I got a great email yesterday late from a long time friend. She said “love the home automation blogs – but I think you are early.” That is not the first time she has accused me of being early with technology predictions. We have since the first time agreed to disagree on the early or late issue.
Her argument is that I frequently am a early adopter troll. (her word not mine) I asked what an early adopter troll was. She said “Like the trolls on twitter there are some of you that love to play with technology as it is released. You live to try the newest gadget.” I don’t really have an argument for that. So I agreed although I did ask she call me an early technology advocate not a troll. I do have an argument against the troll concept. The trolls on twitter are actually not doing nice things. Early technology adopters are trying new things but don’t impact others so at least we are not trolls!!!!!
She also in her email (once we agreed no troll) pointed out there there are a number of interesting problems in the concepts of early adopters. “you pointed it out in your innovation blogs earlier this year – there is an early adopter bubble that technology hits. What about technologies that never crest that initial bubble?”
I thought about that for a long time. I didn’t really have a good answer frankly. In my law of innovation (#andersenslawofinnovation) I talked about how technologies can get past that early bubble and why the fail before the early bubble. But I hadn’t thought about the failures much other than a passing what could have been.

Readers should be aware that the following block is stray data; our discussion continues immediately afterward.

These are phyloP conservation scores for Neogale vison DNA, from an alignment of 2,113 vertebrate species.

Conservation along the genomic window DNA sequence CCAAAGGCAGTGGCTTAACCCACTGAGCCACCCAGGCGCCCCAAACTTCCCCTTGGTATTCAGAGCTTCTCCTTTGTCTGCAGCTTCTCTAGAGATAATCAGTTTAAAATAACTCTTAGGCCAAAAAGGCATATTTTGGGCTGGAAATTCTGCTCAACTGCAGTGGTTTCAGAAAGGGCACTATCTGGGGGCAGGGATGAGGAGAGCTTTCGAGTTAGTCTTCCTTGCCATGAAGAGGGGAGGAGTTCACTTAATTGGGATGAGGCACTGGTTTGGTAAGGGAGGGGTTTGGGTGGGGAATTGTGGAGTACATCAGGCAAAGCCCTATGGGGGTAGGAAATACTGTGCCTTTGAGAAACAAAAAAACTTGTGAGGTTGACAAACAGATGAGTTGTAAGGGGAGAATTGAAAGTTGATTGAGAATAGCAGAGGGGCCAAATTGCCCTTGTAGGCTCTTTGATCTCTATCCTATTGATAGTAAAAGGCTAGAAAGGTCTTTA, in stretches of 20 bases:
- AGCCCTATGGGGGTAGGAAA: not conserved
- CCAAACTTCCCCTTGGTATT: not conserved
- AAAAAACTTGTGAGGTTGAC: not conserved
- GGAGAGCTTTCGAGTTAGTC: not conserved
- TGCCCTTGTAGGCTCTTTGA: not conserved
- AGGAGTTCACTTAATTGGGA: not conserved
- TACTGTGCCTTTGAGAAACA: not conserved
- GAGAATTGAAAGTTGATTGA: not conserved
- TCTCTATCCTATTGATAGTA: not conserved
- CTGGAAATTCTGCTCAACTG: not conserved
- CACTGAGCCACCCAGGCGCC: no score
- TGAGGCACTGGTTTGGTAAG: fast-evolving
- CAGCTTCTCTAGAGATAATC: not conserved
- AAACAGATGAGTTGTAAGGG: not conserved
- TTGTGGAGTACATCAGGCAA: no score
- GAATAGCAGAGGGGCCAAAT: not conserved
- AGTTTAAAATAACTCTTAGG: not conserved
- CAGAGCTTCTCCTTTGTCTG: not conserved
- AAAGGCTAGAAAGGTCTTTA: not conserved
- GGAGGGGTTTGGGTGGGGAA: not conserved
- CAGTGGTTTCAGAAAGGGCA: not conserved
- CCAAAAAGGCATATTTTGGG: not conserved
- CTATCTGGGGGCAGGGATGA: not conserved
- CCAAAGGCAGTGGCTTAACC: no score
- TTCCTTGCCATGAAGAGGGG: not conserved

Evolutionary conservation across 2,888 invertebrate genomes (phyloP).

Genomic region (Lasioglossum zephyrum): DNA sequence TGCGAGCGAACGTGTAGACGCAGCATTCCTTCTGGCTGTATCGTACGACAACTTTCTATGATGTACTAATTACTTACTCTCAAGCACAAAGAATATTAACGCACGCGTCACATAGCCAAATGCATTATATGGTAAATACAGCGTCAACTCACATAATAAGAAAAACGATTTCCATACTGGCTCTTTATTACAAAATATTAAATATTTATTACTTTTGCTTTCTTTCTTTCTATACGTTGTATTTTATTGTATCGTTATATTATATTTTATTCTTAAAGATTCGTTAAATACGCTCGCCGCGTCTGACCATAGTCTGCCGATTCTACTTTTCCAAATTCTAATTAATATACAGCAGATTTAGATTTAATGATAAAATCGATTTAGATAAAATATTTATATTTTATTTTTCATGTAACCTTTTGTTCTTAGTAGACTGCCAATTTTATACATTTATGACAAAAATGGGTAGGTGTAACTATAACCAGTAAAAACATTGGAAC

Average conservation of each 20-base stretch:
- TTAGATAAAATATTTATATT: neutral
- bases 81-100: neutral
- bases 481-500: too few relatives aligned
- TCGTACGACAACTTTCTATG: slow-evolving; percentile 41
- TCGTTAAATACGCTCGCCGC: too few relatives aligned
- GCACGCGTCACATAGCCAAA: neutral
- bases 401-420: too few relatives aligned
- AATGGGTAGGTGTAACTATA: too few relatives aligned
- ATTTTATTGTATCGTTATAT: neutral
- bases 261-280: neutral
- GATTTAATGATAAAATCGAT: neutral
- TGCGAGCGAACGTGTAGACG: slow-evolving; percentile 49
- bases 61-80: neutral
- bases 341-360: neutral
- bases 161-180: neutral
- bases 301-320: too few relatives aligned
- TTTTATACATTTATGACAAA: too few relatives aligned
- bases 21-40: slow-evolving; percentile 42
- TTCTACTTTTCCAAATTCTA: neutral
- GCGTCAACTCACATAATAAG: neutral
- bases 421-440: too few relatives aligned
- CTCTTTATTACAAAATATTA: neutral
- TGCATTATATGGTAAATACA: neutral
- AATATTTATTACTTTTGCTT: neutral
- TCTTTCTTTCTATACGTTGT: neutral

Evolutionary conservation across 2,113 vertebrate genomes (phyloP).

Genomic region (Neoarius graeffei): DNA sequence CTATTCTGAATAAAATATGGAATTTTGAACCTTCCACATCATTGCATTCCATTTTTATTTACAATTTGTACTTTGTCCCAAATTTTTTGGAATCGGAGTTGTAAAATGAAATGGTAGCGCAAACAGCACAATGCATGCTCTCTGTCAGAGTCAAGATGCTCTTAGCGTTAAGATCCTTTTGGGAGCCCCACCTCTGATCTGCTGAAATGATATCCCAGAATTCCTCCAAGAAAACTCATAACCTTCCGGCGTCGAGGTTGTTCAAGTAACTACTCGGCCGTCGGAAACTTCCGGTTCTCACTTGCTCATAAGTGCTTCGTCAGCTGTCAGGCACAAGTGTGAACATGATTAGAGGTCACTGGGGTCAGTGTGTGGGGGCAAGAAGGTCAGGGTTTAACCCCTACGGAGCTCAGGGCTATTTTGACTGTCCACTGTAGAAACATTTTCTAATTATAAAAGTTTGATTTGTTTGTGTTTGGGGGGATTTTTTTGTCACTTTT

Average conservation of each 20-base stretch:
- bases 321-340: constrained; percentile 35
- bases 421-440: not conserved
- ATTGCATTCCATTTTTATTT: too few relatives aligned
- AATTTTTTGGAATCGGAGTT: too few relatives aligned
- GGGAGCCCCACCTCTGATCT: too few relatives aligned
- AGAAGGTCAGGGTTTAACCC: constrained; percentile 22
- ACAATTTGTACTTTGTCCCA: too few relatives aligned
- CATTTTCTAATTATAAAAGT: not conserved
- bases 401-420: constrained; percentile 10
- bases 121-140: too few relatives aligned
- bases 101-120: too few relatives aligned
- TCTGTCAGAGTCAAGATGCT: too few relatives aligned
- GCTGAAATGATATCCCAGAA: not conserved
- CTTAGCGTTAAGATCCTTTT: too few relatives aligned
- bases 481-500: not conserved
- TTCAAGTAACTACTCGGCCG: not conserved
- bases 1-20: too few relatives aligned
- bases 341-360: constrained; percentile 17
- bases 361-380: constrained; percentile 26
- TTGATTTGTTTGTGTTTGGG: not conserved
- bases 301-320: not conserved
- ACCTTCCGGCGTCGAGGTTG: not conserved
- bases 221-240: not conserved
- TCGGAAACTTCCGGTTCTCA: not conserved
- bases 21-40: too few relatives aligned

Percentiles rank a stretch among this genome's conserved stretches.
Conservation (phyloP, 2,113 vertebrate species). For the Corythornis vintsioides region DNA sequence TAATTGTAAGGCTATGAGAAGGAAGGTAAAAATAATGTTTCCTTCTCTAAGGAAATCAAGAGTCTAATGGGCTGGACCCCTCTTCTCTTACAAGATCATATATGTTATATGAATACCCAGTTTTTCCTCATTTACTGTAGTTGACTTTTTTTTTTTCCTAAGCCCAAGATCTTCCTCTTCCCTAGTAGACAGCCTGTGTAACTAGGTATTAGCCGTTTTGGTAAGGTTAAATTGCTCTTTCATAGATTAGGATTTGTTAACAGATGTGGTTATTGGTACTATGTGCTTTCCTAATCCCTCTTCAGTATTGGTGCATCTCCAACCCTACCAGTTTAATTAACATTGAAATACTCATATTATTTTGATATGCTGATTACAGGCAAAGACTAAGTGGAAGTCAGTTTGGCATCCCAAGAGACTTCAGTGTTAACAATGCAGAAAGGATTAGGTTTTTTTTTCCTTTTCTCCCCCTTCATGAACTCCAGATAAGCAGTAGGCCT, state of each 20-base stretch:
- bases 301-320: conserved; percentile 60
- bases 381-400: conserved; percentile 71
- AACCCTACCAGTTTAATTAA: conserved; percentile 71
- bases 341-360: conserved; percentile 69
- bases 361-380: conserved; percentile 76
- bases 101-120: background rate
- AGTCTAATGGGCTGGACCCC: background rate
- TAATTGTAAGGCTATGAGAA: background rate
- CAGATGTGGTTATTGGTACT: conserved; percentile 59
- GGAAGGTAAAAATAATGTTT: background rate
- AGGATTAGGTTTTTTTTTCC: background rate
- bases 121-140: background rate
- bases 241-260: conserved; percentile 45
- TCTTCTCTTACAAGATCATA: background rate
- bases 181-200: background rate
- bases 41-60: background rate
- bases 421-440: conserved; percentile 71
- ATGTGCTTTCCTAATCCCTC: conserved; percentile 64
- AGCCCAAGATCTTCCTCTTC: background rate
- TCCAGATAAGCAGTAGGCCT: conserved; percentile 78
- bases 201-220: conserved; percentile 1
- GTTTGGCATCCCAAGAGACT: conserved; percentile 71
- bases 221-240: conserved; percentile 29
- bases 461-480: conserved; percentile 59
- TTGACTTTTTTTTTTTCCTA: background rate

So projects fail at various stages. In the crowd funding world they can fail to launch – where they do not achieve the funding window and are never done. Or they move to other funding systems and try in different ways. In the world of large companies ideas that could be great game changes often fail in the “we don’t do things that way here” meeting. That’s the meeting where someone has the new way of looking at things and of course they are told “we don’t do it like that.”
Some ideas morph over time into a new concept. Some are cutting edge and once completed they actually generate a number of similar projects. Not stealing but expanding the original idea and in the end driving the cost down.
Other ideas merge with new ideas and create variations of the original idea that suddenly catches on. Everyone has one – and suddenly you move out of the early adopter bubble and into the main stream.
I guess as I sent my email this morning when considering the question about what happens when things don’t even reach the early adopter bubble the answer is in the two buckets (for the most part) above. Creative Technology & Innovation has worked with several campaigns early in the process to help them shape the message and move the solution into the right space. Not ever Kickstarter and Indiegogo project will raise 3 million dollars. But if you get enough to launch then all bets are off.
It in the end is all about getting to the first bubble of technology geeks. After that you have a whisper campaign market (people see the early adopters and in the end if you do a good job people want what they see).!